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3.) Pierce Brosnan

BOND appearances: Goldeneye, Tomorrow Never Dies, The World is Not Enough, Die Another Day

For some reason Pierce Brosnan does not seem to get enough credit during his 4-movie commitment to the Bond film franchise.  Maybe because his work on NBC-TV’s Remington Steele in the mid-80’s was a small screen version of the James Bond he would come to finally play in the 90’s. Brosnan had to wait a bit to get his golden chance to place his elegant take on the iconic Bond and it paid off in spades. Dapper and determined, Brosnan’s Bond was quietly dynamic and his high level of sophistication matched the brilliant British superspy’s sensibilities perfectly. Some accused Brosnan’s Bond as being stiff and safe-minded. Whatever. But Brosnan rose to the occasion and made Bond the metro-sexual risk-taker that the guys wanted to be so anxiously and that the gals craved with their off-the-chart hormones. Remington Steele who?

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4.) Roger Moore

BOND appearances: Live and Let Die, The Man with the Golden Gun, The Spy Who Loved Me, Moonraker, For Your Eyes Only, Octopussy, A View to a Kill

There is nobody, other than Sean Connery of course, that is closely identified with the crafty James Bond image as is the suave Roger Moore. Moore has had the relatable experience of playing intriguing and engaging men of mystery on television in shows such as The Saint and The Persuaders. So having Moore get into the mindset of 007 was not too much of a stretch for the Bond handlers that wanted his acting services. In fact, Moore has played Bond in more films than anyone else. Moore’s approach to Bond was action-oriented and gently comical. And a lot of his Bond flicks seemed relentlessly gimmicky (Moonraker anyone?). Still, Moore was steady and self-deprecating in what he brought to the table as the highly decorated British superspy out to love the ladies and protect the world from the sinister characters that lurk. Roger Moore made for a compelling, quirky Bond in the 70’s and 80’s.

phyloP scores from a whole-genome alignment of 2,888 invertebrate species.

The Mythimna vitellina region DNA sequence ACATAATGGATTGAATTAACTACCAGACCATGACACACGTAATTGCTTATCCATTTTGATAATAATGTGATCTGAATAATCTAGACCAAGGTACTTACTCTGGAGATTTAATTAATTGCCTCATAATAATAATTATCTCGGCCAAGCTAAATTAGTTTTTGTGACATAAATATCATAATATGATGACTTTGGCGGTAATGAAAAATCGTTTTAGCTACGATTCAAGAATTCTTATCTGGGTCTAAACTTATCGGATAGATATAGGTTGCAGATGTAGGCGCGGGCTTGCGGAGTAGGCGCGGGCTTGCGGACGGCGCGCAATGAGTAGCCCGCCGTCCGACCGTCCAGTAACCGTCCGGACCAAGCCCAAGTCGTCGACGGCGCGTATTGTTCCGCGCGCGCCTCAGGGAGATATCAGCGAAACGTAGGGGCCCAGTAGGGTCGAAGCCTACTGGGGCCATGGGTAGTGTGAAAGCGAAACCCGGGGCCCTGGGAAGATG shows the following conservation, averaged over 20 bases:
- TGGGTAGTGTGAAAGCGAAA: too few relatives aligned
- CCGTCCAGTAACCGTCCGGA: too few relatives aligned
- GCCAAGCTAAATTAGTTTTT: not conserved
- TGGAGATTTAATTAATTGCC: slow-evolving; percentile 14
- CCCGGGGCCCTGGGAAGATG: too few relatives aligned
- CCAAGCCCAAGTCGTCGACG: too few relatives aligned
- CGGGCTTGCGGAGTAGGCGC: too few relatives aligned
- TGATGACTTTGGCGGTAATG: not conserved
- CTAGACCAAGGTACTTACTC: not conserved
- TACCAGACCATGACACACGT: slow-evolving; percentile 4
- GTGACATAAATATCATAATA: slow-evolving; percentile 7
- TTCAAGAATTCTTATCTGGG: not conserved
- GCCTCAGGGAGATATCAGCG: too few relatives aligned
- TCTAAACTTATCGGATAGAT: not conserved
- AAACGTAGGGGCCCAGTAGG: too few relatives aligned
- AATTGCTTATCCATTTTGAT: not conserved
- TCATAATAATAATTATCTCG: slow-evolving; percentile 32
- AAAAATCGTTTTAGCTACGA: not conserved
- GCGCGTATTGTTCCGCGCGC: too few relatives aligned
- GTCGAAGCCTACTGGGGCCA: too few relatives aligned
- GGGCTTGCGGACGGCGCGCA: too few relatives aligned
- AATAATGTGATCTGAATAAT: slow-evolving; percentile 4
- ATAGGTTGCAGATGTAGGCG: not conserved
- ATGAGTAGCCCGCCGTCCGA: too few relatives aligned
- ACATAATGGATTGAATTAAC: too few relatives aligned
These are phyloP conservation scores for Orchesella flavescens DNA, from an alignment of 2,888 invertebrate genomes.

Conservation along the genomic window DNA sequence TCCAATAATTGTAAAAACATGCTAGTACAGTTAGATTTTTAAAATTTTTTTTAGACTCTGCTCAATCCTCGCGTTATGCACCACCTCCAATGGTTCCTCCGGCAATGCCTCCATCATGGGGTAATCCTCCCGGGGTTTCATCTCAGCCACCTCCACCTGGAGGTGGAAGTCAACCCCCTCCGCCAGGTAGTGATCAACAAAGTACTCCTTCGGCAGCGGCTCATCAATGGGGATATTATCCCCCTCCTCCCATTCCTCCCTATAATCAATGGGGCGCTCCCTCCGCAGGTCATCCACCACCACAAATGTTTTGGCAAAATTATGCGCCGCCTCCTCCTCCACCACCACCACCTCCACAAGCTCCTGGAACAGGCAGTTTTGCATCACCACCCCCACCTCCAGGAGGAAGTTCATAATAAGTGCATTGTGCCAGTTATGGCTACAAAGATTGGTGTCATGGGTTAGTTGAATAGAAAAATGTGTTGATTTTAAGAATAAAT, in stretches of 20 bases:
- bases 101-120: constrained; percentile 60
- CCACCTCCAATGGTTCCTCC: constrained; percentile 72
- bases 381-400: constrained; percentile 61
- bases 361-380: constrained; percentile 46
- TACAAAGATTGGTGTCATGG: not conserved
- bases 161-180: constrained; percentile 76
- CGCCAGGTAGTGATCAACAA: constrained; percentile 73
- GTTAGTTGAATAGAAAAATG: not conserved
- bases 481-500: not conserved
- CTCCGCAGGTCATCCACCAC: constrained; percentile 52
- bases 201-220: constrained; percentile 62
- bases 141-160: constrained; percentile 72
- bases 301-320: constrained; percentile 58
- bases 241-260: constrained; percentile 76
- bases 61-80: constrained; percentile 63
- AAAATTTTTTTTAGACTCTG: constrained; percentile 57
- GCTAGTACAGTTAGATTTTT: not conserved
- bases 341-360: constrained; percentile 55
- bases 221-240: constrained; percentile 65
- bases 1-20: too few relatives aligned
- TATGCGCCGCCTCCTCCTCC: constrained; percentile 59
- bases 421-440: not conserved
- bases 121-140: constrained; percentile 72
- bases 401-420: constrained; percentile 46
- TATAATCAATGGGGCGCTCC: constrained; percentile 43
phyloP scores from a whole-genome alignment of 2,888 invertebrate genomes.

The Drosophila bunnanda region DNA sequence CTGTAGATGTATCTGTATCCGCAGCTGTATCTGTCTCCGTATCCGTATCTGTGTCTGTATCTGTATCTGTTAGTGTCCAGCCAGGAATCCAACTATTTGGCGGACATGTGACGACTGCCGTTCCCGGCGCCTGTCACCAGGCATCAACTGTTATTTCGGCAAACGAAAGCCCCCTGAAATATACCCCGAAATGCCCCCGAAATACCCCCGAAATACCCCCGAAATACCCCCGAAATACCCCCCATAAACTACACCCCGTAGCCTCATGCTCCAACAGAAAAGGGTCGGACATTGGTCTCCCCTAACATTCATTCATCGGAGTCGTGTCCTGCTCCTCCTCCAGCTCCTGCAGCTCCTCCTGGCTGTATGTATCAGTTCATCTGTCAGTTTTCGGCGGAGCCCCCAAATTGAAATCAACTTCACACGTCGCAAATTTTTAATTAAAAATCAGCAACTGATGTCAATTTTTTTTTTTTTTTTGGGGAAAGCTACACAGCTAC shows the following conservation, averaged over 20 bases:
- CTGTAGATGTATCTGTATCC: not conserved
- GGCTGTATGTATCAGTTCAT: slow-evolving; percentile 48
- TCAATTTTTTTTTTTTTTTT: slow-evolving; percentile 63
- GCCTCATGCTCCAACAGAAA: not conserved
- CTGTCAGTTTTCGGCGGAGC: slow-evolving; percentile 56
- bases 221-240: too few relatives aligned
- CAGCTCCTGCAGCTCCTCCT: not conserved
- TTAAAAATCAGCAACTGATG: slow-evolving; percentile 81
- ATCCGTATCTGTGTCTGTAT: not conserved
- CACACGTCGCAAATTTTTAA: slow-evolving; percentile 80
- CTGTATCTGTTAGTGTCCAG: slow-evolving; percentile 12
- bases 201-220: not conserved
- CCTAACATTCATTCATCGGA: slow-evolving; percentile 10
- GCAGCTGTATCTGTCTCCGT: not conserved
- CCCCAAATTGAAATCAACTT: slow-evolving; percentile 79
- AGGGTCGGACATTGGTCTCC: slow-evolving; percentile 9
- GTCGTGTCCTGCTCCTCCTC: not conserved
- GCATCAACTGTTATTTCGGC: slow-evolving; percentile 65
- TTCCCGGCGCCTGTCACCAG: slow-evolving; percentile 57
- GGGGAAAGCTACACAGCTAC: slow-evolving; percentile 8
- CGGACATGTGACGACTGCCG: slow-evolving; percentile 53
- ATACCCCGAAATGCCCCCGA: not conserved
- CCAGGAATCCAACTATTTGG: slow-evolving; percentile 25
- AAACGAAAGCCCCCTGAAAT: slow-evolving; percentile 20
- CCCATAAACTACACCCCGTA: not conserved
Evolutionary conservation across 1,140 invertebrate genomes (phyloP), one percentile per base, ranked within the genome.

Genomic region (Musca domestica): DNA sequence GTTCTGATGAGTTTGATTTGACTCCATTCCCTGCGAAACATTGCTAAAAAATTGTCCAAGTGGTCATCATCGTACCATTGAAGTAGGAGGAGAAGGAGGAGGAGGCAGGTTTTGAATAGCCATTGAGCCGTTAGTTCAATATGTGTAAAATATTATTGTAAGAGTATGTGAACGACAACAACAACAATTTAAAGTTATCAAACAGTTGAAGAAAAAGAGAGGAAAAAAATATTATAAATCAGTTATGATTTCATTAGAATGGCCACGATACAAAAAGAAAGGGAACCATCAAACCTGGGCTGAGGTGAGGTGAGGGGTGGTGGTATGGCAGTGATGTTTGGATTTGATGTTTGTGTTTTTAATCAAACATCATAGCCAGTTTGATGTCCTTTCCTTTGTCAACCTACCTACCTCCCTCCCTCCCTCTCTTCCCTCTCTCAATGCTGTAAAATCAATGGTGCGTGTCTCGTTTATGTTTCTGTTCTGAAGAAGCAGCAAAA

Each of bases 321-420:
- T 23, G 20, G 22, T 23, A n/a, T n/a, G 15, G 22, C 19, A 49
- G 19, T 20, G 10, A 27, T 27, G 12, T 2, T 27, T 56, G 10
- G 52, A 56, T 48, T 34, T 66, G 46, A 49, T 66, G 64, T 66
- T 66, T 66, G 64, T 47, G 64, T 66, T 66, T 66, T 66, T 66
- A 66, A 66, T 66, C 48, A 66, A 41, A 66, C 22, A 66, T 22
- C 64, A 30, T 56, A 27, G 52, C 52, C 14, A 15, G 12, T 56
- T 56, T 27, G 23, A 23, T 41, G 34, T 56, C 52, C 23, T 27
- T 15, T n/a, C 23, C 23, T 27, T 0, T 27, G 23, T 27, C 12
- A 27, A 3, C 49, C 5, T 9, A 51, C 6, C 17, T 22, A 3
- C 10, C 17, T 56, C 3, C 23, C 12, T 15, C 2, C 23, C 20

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5.) David Niven

BOND appearance: Casino Royale

The late distinguished actor David Niven screams volumes of Bond-ish appeal, grace and chicanery. Niven certainly displayed these qualities in the wacky Bond spoof Casino Royale from 1967. So why is Niven ranked in the top five over the likes of such established Bond brands as Timothy Dalton or even George Lazenby for that matter? Well, one has to believe if Niven got the chance to play Bond straight and incorporate his on-screen regal charisma to the role of Agent 007 then he could have brought a whole new dimension to Fleming’s sensational spy. Niven was essentially a “retired” Bond taking on the role of overseer for other agents he christens “Bond” to throw off his finicky foes. Niven’s mature James Bond–played for dramatic suspense–could have been a change of pace in the psychology of a maturing superspy thwarting the deadly antics of his diabolical enemies. A more serious-minded Casino Royale could have done wonders for Niven’s inclusion into being one of the more involving and character-driven James Bonds from a prim and proper perspective. One can dream, right?

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6.) Timothy Dalton

BOND appearances: The Living Daylights, Licence to Kill 

It is a crying shame that respected Welsh stage and screen actor Timothy Dalton did not have a decent chance to elevate his brief late 80’s interpretation of James Bond beyond two entry 007 flicks in 1987’s The Living Daylights and 1989’s License to Kill. Dalton’s Bond was more theatrical and a deep-thinker in excitement and social confrontations. Next to Daniel Craig it appears that Dalton’s handle on Bond was more complex and cerebral as he took no prisoners in the way he handled his high-wire escapades. Dalton deserved better and had the potential to take James Bond to newer psychological heights. In the universe of Bond the classical-trained Dalton certainly is not deemed down or out for the count in his bid to characterize his brief stint as the illustrious and daring 007.